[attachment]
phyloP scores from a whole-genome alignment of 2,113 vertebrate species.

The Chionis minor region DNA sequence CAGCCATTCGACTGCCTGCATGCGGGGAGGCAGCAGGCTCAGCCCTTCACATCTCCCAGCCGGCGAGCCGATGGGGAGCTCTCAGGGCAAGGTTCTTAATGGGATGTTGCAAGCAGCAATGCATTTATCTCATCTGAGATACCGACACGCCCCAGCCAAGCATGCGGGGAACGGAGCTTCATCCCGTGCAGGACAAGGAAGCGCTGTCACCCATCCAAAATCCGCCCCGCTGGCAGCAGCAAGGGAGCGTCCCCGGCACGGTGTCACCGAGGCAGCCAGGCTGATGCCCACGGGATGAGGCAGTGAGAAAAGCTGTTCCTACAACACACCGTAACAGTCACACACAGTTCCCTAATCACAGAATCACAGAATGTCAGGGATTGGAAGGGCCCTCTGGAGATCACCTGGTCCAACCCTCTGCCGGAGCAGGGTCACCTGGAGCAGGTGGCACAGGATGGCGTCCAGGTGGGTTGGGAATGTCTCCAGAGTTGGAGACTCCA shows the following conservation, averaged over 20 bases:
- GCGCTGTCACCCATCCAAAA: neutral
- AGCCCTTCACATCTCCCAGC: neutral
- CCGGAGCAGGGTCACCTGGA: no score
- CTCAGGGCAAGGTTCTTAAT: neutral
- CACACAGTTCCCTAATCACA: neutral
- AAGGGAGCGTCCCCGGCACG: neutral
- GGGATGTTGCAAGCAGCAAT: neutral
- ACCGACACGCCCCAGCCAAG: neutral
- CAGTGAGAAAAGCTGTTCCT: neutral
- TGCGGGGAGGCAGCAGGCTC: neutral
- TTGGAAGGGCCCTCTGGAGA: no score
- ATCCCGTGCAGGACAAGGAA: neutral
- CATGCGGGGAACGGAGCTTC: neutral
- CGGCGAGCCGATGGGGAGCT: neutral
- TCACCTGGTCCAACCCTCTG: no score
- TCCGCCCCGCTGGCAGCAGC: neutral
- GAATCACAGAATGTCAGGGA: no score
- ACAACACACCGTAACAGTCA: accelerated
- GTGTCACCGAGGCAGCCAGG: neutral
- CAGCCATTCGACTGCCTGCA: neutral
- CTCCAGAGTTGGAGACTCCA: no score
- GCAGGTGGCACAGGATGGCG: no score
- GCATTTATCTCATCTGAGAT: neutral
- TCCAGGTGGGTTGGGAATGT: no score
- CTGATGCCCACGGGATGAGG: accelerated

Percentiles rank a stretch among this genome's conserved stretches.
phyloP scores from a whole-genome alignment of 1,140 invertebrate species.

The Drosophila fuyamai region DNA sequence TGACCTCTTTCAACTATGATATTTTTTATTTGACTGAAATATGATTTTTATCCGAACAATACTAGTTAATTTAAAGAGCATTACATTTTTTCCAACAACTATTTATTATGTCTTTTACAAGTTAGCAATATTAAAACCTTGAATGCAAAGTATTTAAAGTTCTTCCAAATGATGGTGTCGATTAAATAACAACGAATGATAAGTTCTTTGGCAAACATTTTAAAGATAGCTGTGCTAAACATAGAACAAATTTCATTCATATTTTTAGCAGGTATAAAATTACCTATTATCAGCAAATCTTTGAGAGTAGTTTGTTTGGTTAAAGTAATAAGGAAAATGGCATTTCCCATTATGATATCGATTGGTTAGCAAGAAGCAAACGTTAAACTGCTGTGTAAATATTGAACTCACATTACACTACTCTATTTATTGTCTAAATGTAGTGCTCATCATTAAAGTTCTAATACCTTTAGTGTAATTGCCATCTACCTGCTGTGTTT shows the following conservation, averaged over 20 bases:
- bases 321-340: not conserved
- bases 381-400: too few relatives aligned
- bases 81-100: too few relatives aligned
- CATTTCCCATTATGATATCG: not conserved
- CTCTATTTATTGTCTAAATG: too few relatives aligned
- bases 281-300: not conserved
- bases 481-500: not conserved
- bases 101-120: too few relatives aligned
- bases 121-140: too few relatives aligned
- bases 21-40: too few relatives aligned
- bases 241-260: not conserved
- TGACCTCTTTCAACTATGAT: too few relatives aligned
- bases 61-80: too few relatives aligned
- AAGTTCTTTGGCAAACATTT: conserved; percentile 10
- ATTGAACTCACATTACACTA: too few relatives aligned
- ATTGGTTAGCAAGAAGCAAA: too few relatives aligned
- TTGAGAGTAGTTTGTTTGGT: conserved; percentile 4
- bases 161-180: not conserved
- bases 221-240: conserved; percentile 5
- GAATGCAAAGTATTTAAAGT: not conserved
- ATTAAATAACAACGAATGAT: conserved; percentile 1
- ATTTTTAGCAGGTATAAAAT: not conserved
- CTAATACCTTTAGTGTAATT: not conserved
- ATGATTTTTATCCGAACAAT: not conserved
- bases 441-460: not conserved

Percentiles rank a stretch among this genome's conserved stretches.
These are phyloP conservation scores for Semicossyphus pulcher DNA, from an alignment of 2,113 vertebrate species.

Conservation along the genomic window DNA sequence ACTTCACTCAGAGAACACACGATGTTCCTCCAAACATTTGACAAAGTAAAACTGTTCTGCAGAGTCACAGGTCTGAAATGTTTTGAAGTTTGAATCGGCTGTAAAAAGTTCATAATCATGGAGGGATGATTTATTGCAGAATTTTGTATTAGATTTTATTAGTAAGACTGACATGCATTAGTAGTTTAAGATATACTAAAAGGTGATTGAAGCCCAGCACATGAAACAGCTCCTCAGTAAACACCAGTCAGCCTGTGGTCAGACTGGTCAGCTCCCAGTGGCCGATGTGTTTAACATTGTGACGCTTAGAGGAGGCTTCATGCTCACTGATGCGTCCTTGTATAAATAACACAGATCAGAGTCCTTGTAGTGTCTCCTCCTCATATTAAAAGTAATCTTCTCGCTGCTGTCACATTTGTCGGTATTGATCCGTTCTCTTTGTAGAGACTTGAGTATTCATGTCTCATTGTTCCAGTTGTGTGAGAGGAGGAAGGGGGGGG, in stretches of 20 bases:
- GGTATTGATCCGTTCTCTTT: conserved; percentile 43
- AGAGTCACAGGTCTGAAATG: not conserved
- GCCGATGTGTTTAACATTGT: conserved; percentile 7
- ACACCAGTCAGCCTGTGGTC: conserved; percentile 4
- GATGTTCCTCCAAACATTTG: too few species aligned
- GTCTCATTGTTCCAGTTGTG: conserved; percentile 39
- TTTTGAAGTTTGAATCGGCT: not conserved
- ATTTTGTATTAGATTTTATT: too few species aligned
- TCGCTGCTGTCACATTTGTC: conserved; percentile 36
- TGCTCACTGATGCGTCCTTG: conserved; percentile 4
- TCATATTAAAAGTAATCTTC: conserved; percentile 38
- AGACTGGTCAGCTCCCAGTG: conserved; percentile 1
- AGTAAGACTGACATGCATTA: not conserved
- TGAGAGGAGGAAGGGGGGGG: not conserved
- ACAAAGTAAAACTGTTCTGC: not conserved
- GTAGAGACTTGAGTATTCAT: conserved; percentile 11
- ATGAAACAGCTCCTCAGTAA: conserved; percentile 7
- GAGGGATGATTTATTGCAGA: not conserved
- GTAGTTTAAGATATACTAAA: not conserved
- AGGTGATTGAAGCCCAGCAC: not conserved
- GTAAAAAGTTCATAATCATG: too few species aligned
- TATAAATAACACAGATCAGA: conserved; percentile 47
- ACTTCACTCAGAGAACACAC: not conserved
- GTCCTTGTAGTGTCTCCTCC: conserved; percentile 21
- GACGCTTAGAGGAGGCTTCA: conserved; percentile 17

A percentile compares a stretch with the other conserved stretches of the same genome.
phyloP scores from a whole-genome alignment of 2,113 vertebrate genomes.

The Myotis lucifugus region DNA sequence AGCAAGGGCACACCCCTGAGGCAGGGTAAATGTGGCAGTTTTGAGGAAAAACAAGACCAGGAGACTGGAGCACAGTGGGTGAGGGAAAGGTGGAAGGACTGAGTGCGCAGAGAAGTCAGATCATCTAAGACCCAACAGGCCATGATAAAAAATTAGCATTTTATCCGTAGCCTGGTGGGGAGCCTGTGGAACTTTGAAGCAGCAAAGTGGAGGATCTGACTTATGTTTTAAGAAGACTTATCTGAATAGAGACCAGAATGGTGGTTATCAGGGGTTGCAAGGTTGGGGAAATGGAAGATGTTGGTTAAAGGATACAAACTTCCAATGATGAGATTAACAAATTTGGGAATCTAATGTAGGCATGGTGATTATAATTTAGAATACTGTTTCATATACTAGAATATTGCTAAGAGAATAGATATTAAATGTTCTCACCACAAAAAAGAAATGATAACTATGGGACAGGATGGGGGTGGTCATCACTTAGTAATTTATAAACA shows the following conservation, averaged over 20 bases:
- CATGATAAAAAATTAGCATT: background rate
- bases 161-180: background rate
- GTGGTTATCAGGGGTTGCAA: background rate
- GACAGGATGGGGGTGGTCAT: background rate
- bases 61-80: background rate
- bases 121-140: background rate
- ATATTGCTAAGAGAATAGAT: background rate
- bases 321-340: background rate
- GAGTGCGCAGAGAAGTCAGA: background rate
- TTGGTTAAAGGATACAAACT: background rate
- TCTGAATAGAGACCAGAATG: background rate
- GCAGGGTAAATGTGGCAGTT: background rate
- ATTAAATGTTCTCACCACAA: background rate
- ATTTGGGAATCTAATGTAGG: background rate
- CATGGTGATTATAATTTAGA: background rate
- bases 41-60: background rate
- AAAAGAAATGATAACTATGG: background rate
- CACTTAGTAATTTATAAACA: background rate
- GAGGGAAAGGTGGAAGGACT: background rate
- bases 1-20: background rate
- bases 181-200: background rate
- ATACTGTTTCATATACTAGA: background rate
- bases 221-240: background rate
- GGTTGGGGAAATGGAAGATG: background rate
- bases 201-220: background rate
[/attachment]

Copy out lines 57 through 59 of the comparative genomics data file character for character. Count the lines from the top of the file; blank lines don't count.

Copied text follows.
These are phyloP conservation scores for Semicossyphus pulcher DNA, from an alignment of 2,113 vertebrate species.

Conservation along the genomic window DNA sequence ACTTCACTCAGAGAACACACGATGTTCCTCCAAACATTTGACAAAGTAAAACTGTTCTGCAGAGTCACAGGTCTGAAATGTTTTGAAGTTTGAATCGGCTGTAAAAAGTTCATAATCATGGAGGGATGATTTATTGCAGAATTTTGTATTAGATTTTATTAGTAAGACTGACATGCATTAGTAGTTTAAGATATACTAAAAGGTGATTGAAGCCCAGCACATGAAACAGCTCCTCAGTAAACACCAGTCAGCCTGTGGTCAGACTGGTCAGCTCCCAGTGGCCGATGTGTTTAACATTGTGACGCTTAGAGGAGGCTTCATGCTCACTGATGCGTCCTTGTATAAATAACACAGATCAGAGTCCTTGTAGTGTCTCCTCCTCATATTAAAAGTAATCTTCTCGCTGCTGTCACATTTGTCGGTATTGATCCGTTCTCTTTGTAGAGACTTGAGTATTCATGTCTCATTGTTCCAGTTGTGTGAGAGGAGGAAGGGGGGGG, in stretches of 20 bases:
- GGTATTGATCCGTTCTCTTT: conserved; percentile 43